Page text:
I have learned some interesting things as it relates to poverty and Early Childhood Studies. I will share some interesting information I found about poverty in China.
The prevailing view of poverty in China, according to the World Bank, holds that it is exclusively a rural phenomenon, especially prevalent in western China, remote areas and minority regions; it is highly concentrated in clusters of poor villages; and it is more prevalent among girls, women and the elderly, mainly affecting people who are unable to work.
The report finds that, while there are elements of truth in some of these perceptions, poverty is far more differentiated in China. Among its findings:
• Geography and ethnicity are relevant, but they’re not the sole determinants of poverty. Levels of poverty are higher and more severe in China’s western regions, but nearly half of the poor are in other parts of the country. People living in remote, mountainous areas are two to three times more likely to be poor than those who live in more central areas, and the incidence of poverty among ethnic minorities is two to three times higher than among the Han Chinese. Still, about half of the poor in China are neither living in remote areas nor members of an ethnic minority.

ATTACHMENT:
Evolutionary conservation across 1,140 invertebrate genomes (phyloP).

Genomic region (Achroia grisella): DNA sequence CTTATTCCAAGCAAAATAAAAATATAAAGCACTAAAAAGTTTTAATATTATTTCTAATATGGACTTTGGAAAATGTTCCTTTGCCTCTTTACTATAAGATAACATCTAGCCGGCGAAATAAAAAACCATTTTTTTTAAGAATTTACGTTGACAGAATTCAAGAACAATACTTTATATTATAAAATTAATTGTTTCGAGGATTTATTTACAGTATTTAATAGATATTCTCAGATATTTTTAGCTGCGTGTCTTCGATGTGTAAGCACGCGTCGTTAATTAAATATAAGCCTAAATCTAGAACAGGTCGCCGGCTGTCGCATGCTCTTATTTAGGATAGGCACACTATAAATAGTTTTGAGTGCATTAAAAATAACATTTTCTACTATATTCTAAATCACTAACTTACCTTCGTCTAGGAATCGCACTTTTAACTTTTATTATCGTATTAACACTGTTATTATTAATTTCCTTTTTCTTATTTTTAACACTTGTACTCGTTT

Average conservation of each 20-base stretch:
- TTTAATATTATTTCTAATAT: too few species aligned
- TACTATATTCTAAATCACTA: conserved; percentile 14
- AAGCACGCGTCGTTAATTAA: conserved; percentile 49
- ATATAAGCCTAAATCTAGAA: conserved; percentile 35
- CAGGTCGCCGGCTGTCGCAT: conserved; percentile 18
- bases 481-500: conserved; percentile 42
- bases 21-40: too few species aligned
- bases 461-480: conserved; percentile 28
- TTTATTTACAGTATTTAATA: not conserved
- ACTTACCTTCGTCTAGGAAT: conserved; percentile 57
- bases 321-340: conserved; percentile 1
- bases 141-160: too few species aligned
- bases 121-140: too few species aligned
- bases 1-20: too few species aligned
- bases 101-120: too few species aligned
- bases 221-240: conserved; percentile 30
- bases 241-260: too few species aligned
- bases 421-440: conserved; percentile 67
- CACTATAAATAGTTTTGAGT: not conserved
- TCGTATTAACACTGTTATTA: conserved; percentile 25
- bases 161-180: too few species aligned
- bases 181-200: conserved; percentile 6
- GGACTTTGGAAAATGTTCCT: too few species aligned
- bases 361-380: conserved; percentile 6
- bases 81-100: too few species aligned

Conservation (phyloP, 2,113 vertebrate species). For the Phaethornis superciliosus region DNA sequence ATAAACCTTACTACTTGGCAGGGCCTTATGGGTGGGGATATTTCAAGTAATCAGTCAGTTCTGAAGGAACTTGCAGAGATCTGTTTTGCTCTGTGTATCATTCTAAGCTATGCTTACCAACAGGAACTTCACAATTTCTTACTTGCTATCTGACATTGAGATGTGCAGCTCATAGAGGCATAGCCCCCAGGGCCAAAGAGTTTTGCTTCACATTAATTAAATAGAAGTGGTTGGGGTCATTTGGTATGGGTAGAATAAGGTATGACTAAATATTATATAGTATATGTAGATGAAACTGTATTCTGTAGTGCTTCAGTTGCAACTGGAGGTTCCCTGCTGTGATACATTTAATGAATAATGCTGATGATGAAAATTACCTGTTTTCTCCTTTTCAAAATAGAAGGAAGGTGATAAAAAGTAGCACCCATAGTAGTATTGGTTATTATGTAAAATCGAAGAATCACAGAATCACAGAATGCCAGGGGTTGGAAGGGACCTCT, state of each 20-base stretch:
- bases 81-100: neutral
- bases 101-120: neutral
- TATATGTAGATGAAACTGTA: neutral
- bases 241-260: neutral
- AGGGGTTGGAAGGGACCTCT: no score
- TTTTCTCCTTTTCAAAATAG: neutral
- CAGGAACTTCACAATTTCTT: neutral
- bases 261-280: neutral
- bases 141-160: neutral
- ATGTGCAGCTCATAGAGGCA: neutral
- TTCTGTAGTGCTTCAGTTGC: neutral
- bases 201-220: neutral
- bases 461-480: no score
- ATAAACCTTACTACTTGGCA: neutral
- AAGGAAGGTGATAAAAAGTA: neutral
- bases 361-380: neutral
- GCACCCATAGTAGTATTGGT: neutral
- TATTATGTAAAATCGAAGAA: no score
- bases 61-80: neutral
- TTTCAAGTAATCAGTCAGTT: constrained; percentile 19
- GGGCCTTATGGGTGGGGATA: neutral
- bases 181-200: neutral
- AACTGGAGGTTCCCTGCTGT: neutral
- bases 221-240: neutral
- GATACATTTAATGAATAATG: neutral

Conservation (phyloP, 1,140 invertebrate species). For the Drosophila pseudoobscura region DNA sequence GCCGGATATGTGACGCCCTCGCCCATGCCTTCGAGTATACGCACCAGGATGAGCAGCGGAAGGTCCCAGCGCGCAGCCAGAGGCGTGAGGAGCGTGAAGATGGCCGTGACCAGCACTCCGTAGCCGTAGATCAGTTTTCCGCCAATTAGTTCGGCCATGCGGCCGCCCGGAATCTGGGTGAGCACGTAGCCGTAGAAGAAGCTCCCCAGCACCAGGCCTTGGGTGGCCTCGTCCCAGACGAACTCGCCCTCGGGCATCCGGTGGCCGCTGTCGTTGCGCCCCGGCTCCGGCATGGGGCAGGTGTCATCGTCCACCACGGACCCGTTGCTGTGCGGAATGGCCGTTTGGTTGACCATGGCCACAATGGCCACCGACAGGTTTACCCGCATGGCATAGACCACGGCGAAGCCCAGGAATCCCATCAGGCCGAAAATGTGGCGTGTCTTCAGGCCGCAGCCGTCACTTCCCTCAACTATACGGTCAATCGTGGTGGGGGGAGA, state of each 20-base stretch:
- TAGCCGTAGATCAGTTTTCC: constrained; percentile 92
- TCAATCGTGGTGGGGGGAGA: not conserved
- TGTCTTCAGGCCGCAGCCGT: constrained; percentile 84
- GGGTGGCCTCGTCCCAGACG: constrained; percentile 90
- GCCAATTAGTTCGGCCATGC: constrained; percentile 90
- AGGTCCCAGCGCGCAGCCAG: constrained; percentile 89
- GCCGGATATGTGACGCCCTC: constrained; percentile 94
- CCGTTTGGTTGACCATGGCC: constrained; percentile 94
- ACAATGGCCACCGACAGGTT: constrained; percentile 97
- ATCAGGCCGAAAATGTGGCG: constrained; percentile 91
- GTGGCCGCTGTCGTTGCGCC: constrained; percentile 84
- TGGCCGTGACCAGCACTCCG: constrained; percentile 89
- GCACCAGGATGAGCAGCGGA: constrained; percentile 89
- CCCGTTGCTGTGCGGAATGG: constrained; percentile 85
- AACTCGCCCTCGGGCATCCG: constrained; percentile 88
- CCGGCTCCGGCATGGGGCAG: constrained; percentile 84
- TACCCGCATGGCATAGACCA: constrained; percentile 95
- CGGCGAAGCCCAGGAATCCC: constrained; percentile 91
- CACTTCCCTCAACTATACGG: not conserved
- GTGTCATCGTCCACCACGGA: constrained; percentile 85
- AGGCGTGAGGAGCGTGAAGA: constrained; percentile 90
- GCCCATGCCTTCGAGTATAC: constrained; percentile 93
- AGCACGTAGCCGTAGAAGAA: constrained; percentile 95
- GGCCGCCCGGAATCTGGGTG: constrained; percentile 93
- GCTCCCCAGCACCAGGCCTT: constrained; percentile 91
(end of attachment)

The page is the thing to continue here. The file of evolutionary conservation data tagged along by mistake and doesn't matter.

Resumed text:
• The poor are dispersed throughout China’s villages, not concentrated in poor villages. As overall poverty declines in China, it tends to become more dispersed. This has important policy implications, since it makes it harder for the government to target whole areas for poverty reduction. Instead, new approaches that target poverty at the household-level will become more relevant.
• Most of China’s poor are able to work. Nearly three-quarters of China’s rural poor live in households where every member has the ability to do work, and 97% live in households with at least two members who are able to work. (“Able to work” means any person over 16, including the elderly, who is physically capable of working). Only 7% of the rural poor lacked the capacity to work. Poverty is more closely correlated with low levels of education, the report says.
• Children, especially girls, are more likely to be poor than the elderly. Overall, poverty rates for male and female adults and the elderly population is very close – between 12% and 13%. But poverty rates are higher among children under 16 years old: 16% of boys and 17% of girls are poor. Girls are also more at risk than boys of becoming poor.